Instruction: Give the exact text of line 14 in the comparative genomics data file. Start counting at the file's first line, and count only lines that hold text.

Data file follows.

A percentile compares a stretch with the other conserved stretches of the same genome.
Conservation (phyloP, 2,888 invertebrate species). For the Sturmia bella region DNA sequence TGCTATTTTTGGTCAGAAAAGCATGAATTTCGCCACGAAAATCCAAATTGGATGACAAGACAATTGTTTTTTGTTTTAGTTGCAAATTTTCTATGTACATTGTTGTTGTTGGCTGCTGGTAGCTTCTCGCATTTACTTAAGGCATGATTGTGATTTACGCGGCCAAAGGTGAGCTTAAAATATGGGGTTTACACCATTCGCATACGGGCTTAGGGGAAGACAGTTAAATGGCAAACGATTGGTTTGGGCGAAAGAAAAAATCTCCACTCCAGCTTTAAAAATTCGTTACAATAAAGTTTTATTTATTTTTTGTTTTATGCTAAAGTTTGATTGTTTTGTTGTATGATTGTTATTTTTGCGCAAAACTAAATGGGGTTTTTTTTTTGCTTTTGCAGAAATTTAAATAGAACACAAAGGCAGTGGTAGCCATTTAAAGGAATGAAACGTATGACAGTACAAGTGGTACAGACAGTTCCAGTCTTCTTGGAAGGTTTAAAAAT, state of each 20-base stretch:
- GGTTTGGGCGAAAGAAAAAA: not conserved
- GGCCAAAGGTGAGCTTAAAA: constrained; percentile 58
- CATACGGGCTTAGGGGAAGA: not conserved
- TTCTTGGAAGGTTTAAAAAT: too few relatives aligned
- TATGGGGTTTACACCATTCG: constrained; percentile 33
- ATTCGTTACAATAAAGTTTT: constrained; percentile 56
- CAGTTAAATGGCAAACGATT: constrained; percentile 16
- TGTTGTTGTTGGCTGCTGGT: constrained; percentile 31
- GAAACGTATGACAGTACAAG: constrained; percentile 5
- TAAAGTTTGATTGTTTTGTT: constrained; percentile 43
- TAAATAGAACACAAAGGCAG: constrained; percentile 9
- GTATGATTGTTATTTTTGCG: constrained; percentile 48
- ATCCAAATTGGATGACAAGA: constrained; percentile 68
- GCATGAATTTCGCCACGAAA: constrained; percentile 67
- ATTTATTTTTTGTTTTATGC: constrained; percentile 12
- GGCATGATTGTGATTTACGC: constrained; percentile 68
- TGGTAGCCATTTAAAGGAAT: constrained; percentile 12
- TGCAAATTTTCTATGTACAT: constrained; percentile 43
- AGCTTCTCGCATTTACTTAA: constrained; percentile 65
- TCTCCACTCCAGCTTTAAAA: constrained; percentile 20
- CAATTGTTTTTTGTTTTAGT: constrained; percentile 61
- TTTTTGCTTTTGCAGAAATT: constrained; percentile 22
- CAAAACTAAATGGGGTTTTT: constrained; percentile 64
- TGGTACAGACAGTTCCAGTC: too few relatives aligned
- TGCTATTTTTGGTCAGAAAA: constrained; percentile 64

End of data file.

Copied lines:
- GTATGATTGTTATTTTTGCG: constrained; percentile 48